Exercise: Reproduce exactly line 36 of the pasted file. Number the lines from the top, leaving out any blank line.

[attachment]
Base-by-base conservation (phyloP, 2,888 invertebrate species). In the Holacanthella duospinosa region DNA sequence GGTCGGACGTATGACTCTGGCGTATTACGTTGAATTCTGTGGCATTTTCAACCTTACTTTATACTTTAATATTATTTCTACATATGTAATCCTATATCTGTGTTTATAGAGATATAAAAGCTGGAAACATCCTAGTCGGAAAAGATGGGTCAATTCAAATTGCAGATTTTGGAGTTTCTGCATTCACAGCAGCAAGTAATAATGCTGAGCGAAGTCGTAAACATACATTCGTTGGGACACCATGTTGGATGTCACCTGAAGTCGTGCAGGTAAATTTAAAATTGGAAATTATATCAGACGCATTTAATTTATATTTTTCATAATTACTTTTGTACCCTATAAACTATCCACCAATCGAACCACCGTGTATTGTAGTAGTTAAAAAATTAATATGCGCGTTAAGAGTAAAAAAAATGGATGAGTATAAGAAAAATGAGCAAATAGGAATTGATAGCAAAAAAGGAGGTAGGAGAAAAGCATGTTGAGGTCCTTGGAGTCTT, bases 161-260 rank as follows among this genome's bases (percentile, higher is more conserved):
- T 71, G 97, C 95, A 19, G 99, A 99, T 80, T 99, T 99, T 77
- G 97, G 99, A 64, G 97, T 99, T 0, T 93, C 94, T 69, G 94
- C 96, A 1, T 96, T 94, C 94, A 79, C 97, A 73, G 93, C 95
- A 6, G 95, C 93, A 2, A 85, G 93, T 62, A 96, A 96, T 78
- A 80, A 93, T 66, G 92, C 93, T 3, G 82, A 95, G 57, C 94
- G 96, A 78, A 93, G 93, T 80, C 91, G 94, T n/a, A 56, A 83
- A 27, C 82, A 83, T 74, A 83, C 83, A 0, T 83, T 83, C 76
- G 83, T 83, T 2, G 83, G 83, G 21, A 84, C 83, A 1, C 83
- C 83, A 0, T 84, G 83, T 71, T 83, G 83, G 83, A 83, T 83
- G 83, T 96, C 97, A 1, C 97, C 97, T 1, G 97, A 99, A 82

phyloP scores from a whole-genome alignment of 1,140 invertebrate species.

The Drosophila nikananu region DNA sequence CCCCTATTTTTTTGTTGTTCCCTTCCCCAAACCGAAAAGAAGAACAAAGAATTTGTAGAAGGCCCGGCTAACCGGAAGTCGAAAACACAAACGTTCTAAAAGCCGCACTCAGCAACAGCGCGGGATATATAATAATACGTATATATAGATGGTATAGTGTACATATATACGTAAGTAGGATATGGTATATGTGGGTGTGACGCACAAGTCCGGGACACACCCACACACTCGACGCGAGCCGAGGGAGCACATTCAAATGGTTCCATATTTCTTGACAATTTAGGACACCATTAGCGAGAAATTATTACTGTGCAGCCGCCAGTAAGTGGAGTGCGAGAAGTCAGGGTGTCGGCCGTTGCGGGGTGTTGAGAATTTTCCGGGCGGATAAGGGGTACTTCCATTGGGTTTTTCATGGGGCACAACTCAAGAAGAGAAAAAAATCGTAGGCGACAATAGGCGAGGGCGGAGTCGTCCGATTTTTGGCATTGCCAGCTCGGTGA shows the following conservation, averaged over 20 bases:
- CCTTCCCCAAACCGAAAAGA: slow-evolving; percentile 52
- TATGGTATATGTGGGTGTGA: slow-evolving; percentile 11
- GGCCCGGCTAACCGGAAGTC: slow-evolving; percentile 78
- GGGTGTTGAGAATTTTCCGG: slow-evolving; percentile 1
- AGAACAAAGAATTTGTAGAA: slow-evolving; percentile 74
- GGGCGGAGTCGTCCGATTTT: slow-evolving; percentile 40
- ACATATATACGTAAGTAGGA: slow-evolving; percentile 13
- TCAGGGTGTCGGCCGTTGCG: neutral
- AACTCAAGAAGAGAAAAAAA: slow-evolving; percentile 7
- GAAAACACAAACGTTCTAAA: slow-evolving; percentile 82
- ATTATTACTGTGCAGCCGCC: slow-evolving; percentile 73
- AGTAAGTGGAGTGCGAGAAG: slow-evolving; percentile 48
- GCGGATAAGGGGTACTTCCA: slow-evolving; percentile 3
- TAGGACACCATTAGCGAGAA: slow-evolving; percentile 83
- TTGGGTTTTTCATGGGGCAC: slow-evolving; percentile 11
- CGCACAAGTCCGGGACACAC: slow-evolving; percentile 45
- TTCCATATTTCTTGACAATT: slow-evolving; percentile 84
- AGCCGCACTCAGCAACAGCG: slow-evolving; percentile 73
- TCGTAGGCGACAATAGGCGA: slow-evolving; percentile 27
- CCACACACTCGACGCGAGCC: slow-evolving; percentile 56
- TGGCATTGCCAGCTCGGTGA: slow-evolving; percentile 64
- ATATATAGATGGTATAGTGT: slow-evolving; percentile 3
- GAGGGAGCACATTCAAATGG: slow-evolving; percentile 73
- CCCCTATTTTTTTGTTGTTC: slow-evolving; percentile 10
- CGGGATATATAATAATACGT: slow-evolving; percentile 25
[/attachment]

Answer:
- GAGGGAGCACATTCAAATGG: slow-evolving; percentile 73